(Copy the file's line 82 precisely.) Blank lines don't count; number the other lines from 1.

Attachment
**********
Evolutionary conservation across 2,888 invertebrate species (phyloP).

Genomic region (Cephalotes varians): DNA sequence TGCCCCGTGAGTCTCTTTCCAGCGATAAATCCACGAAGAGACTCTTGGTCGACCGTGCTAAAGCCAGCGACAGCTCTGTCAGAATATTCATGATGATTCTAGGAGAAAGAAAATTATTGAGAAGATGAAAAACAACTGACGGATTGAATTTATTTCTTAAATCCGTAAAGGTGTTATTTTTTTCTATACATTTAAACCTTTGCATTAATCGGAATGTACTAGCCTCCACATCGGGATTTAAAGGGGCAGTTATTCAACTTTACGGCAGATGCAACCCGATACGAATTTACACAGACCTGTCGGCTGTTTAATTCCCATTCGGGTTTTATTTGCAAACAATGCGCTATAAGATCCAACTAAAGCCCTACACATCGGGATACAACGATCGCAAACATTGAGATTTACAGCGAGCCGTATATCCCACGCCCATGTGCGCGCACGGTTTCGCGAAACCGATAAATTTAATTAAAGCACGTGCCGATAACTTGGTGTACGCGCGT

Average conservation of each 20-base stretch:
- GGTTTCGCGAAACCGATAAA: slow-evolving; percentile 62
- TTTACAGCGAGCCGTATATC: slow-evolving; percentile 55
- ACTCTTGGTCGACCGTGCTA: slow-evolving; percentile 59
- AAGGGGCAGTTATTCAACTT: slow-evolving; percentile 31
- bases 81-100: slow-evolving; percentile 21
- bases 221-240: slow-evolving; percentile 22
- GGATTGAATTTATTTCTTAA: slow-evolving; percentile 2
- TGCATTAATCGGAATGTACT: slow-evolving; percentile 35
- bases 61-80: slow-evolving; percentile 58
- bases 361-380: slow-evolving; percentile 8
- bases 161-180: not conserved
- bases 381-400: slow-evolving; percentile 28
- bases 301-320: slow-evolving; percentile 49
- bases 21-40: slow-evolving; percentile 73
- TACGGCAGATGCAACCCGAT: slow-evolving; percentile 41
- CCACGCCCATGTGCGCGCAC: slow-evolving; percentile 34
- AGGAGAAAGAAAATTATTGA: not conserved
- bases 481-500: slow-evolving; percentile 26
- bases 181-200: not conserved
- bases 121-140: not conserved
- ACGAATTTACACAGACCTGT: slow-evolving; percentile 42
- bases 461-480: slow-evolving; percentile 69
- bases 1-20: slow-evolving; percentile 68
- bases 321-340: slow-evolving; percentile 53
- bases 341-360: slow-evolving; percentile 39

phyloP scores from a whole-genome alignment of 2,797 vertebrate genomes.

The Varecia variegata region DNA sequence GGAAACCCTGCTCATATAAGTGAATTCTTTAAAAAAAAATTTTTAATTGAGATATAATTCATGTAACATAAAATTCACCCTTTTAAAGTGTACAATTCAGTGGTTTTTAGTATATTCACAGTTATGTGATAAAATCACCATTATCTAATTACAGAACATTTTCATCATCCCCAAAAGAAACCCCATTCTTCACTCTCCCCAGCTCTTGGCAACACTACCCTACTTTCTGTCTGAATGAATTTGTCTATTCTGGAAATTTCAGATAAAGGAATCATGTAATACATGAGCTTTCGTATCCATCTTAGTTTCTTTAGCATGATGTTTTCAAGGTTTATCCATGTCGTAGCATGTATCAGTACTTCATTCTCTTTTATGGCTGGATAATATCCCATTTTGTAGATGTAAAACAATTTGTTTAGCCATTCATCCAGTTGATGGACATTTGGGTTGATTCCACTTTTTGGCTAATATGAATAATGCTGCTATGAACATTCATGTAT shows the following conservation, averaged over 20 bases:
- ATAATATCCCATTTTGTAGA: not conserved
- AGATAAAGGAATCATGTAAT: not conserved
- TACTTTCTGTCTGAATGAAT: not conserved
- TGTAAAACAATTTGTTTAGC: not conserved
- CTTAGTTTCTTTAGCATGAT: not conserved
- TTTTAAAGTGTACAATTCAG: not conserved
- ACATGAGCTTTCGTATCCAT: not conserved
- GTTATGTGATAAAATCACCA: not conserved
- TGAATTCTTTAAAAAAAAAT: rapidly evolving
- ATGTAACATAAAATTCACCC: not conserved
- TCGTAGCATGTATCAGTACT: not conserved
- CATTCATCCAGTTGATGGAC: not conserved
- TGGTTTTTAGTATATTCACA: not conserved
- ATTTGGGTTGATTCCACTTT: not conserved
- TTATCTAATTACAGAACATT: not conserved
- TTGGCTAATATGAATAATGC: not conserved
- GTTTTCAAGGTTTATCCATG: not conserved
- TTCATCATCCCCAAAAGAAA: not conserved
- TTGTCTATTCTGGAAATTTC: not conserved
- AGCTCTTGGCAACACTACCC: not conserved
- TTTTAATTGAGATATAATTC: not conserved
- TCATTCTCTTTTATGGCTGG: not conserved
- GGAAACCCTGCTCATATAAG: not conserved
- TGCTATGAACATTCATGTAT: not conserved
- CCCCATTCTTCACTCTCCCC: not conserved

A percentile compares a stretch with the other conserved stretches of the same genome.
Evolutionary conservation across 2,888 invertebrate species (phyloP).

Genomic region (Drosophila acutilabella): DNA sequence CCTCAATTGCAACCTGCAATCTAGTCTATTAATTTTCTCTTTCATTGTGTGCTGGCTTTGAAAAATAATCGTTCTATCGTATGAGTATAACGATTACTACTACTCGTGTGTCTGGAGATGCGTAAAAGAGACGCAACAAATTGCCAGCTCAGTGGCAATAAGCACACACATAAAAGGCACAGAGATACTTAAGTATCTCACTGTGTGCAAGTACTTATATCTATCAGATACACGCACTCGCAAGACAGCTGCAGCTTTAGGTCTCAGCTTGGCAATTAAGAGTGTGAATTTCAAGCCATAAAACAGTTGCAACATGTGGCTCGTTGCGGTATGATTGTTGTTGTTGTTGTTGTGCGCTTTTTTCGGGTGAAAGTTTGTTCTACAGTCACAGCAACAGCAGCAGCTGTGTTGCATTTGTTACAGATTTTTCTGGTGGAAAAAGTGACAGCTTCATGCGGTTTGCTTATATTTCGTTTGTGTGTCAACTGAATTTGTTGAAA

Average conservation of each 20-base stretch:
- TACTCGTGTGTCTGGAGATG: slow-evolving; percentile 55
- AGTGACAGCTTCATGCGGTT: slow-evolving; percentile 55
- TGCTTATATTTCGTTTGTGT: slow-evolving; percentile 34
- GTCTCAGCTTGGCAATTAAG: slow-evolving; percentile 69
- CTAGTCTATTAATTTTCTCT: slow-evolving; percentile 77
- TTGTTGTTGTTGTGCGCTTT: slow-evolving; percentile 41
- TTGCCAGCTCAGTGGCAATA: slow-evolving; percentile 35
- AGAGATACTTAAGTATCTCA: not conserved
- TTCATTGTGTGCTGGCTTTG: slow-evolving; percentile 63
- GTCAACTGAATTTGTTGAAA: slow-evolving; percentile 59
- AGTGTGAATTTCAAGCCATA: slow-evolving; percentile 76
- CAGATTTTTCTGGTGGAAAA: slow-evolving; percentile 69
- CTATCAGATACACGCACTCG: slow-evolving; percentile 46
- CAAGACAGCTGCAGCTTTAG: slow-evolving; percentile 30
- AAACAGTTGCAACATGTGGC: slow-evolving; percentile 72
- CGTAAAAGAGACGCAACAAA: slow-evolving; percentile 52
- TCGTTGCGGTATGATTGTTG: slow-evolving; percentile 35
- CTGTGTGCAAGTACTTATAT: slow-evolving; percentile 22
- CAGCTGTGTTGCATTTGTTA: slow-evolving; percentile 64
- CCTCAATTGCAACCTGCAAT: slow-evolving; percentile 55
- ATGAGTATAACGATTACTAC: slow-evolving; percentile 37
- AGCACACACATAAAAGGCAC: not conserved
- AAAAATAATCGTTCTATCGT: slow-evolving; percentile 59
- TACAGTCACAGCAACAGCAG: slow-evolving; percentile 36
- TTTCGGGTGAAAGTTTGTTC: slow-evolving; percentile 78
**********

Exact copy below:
- AAAAATAATCGTTCTATCGT: slow-evolving; percentile 59